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US: Sudan Should Accept Plan for Demilitarized Zone with South Sudan

Sudan - South Sudan map

Sudan - South Sudan map

STATE DEPARTMENT — The United States says it is time that Sudan accept an African Union plan to pull back troops from both sides of its contentious border with South Sudan. Officials say that could help move forward an agreement to restore oil exports.

Demilitarizing the border between Sudan and South Sudan starts with agreeing on a map drawn up by the African Union to demarcate the division between the countries. South Sudan has accepted the map. Sudan has not.

"Once that is accepted, we can move ahead on the other elements of demilitarization. So that is the first priority. And Khartoum must come around to accepting the map. Second, there are good proposals before Khartoum on humanitarian access. We are waiting for their response to a plan of action. Again, Khartoum has the action here, and we need to hear from them right away," said Princeton Lyman, the U.S. special envoy for Sudan and South Sudan.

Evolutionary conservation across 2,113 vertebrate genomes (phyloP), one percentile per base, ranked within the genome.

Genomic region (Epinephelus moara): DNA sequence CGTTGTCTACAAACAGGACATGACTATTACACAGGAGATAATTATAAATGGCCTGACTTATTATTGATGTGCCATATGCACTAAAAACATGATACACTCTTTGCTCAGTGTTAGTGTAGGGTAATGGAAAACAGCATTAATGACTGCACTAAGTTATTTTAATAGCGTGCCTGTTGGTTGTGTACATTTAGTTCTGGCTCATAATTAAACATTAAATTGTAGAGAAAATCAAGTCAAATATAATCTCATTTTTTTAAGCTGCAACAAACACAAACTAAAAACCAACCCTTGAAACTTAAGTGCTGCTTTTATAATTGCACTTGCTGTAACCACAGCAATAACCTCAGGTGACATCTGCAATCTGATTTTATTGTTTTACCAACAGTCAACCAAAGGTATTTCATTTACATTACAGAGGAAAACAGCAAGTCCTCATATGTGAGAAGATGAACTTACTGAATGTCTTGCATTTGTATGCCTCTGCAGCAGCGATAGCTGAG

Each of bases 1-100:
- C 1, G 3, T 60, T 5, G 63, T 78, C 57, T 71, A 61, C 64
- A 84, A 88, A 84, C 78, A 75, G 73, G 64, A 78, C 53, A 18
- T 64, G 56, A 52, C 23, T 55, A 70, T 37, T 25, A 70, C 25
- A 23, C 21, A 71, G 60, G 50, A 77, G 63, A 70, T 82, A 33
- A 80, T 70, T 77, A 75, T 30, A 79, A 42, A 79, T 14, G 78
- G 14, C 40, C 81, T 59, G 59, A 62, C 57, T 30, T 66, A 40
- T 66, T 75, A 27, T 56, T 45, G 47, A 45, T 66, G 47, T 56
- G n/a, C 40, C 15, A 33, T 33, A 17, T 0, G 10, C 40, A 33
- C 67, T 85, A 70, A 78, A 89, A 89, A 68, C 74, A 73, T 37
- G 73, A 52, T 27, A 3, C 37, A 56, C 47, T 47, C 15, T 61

Lyman says accepting the African Union plan would go a long way toward minimizing tensions along the border, some of which are fueled by fighting and food shortages in the regions of Southern Kordofan and Blue Nile.

"There is very great importance to getting humanitarian access and a cessation of hostilities in the areas of Southern Kordofan and Blue Nile because that, too, affects the security along the border. If we can get progress toward those in the next few weeks, then the oil agreement can go forward and be implemented with some confidence," Lyman said.

The oil agreement reached earlier this month is meant to end a standoff over revenue sharing. At independence last July, South Sudan took with it more than three-quarters of the oil reserves, while the bulk of processing and export facilities remained in Sudan.

In January, South Sudan shut down all oil production during a dispute over how much Sudan was charging South Sudan to use export pipelines. Lyman says the new deal will help both governments find a more stable source of revenue.

"It will have to be implemented carefully as they inspect all the wells and get all the procedures and processes up. It also relates to other issues that are being negotiated at the same time. So when you put that all together, I would say production won't start for at least several months, and revenue probably won't be significant until early 2013," Lyman said.

Sudan and South Sudan are expected to resume talks on outstanding border and citizenship issues in Addis Ababa on Sunday.